Show Summary Details
Page of

(p. 17) 2. The nature of a trust 

(p. 17) 2. The nature of a trust
(p. 17) 2. The nature of a trust

Iain McDonald

and Anne Street

Page of

PRINTED FROM OXFORD LAW TROVE ( © Oxford University Press, 2018. All Rights Reserved. Under the terms of the licence agreement, an individual user may print out a PDF of a single chapter of a title in Oxford Law Trove for personal use (for details see Privacy Policy and Legal Notice).

date: 23 February 2020

Each Concentrate revision guide is packed with essential information, key cases, revision tips, exam Q&As, and more. Concentrates show you what to expect in a law exam, what examiners are looking for, and how to achieve extra marks. This chapter discusses the nature of trusts. Trusts arise when the legal and equitable interests in property are divided. Trusts are either express or implied. An express trust can be either private or public. Private trusts are created for the benefit of private individuals or classes of individuals. Public trusts are trusts which will benefit members of the public. Implied trusts are those which are not expressly created. There are three broad types of implied trusts: resulting, constructive, and statutory.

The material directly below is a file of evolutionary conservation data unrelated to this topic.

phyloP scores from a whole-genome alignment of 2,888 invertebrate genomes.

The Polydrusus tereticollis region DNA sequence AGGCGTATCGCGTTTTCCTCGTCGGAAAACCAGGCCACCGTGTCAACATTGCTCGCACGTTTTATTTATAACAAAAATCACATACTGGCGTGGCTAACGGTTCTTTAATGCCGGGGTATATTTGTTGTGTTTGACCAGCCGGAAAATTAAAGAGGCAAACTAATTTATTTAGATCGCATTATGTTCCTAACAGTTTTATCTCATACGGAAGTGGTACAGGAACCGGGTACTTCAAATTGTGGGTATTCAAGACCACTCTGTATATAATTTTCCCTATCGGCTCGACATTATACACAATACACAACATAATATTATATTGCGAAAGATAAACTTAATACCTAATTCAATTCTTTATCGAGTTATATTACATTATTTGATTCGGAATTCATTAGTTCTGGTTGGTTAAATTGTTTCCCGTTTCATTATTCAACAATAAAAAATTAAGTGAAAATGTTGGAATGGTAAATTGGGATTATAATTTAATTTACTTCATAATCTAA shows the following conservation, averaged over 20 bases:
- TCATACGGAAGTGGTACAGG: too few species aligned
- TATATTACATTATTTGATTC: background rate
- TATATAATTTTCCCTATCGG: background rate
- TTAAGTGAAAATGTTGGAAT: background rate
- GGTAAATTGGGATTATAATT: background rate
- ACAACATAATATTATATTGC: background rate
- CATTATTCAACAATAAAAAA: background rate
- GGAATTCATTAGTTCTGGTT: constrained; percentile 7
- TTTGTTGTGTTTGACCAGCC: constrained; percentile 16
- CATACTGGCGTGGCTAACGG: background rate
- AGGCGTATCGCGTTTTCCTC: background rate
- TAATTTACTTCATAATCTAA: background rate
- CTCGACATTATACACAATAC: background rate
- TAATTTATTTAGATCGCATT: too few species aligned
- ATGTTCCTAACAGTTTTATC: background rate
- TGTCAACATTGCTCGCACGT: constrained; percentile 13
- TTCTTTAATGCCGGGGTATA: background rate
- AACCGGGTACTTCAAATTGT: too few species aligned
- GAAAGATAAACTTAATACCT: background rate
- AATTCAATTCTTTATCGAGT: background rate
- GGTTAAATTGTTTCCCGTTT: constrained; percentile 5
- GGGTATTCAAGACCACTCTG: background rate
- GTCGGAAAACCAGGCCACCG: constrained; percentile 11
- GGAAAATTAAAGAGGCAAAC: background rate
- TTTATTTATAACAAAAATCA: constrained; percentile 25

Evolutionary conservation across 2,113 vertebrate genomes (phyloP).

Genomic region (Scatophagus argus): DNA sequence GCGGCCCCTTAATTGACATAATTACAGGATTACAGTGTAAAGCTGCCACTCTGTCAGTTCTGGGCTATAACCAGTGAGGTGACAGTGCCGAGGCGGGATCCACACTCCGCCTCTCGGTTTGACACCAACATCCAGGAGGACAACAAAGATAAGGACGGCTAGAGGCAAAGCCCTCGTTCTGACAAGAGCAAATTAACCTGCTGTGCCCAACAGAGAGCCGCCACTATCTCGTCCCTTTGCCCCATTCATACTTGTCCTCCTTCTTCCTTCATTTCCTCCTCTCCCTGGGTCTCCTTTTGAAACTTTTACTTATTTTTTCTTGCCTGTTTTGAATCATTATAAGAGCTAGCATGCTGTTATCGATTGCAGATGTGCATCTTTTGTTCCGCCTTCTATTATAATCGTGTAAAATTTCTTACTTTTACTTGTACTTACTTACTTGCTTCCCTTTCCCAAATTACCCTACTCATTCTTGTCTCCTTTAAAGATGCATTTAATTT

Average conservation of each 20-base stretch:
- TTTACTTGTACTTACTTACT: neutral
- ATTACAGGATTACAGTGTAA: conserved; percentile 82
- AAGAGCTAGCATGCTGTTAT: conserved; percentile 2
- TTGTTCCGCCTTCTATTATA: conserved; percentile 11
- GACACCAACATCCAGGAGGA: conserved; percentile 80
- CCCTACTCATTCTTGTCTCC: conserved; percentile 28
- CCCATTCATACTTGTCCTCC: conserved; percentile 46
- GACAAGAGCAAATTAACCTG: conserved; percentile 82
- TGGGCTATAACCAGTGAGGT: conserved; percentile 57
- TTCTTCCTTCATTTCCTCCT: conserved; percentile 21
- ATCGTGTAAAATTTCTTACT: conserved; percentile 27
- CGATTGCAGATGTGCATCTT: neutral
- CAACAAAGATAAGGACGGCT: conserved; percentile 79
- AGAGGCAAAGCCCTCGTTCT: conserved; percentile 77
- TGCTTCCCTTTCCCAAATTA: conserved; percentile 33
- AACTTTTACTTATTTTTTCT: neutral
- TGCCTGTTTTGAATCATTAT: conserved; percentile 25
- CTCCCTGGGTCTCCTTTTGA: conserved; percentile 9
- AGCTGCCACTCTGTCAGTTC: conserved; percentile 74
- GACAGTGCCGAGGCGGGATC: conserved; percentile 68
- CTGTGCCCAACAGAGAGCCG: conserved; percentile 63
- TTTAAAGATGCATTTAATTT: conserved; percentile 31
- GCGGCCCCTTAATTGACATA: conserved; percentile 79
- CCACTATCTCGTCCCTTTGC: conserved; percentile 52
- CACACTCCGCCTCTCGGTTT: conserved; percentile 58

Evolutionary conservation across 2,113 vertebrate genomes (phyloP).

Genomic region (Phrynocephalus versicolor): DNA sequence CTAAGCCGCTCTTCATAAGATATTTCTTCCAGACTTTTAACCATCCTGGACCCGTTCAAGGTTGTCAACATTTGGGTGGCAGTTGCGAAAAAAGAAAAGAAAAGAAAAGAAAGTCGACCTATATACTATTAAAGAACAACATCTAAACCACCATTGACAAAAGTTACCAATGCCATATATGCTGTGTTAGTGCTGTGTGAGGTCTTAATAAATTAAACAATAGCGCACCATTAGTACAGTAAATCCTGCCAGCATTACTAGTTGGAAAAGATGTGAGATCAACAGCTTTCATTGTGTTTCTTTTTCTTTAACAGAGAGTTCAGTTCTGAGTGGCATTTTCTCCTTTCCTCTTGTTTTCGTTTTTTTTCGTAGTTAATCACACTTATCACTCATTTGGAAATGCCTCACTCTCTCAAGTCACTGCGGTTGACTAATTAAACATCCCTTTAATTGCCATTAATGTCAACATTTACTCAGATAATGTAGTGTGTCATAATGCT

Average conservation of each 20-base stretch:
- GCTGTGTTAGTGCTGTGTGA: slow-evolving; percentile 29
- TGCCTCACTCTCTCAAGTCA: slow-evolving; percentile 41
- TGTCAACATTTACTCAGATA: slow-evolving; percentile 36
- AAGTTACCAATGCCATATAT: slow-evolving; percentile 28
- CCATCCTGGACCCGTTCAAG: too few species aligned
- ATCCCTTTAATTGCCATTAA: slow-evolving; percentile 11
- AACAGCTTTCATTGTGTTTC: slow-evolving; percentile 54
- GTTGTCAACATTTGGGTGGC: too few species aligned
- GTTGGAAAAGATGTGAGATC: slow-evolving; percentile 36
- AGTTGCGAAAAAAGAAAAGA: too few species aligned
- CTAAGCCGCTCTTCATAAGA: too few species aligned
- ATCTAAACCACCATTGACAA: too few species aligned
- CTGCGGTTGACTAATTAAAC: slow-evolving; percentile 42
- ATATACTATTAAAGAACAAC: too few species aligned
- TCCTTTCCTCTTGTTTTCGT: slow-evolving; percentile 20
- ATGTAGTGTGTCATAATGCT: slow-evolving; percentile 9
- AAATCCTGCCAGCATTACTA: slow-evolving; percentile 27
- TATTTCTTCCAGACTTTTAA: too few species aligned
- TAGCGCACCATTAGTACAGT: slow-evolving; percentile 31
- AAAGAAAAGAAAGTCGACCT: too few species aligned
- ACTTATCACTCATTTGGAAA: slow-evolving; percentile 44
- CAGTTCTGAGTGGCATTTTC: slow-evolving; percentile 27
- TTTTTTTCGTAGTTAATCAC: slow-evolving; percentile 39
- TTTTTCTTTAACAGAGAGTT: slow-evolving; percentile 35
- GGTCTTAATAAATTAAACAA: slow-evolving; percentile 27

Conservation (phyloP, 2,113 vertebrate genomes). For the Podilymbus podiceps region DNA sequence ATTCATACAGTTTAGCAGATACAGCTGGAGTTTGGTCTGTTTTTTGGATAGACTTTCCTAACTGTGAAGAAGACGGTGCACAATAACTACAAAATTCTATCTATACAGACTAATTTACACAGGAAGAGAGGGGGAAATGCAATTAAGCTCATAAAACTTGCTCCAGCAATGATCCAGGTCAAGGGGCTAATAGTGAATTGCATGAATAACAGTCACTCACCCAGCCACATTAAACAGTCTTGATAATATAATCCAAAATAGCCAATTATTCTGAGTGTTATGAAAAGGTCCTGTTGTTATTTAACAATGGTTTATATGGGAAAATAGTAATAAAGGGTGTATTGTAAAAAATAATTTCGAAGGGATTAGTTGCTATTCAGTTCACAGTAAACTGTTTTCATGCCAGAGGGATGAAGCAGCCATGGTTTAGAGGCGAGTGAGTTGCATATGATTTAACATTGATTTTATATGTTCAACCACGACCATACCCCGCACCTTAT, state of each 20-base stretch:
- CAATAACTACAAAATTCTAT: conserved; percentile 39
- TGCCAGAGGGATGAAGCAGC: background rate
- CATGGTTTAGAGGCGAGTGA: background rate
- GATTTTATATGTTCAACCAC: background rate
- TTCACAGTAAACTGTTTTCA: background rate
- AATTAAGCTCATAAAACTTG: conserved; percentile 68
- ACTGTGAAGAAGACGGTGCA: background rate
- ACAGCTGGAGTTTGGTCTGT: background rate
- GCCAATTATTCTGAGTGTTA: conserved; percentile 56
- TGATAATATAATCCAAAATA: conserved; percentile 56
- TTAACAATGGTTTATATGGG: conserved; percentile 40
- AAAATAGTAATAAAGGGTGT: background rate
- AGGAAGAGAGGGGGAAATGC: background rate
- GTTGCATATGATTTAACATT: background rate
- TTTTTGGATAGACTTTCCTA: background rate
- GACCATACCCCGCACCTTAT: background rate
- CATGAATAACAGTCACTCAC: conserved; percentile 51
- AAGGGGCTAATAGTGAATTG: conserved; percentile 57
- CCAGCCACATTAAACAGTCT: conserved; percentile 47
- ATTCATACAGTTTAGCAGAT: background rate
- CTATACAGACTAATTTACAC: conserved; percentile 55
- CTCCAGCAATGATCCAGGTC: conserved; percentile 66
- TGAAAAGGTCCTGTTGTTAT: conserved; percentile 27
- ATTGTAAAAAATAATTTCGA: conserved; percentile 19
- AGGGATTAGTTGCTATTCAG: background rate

Access to the complete content on Law Trove requires a subscription or purchase. Public users are able to search the site and view the abstracts and keywords for each book and chapter without a subscription.

Please subscribe or login to access full text content.

If you have purchased a print title that contains an access code, please see the information provided with the code or instructions printed within the title for information about how to register your code.

For questions on access or troubleshooting, please check our FAQs, and if you can't find the answer there, please contact us.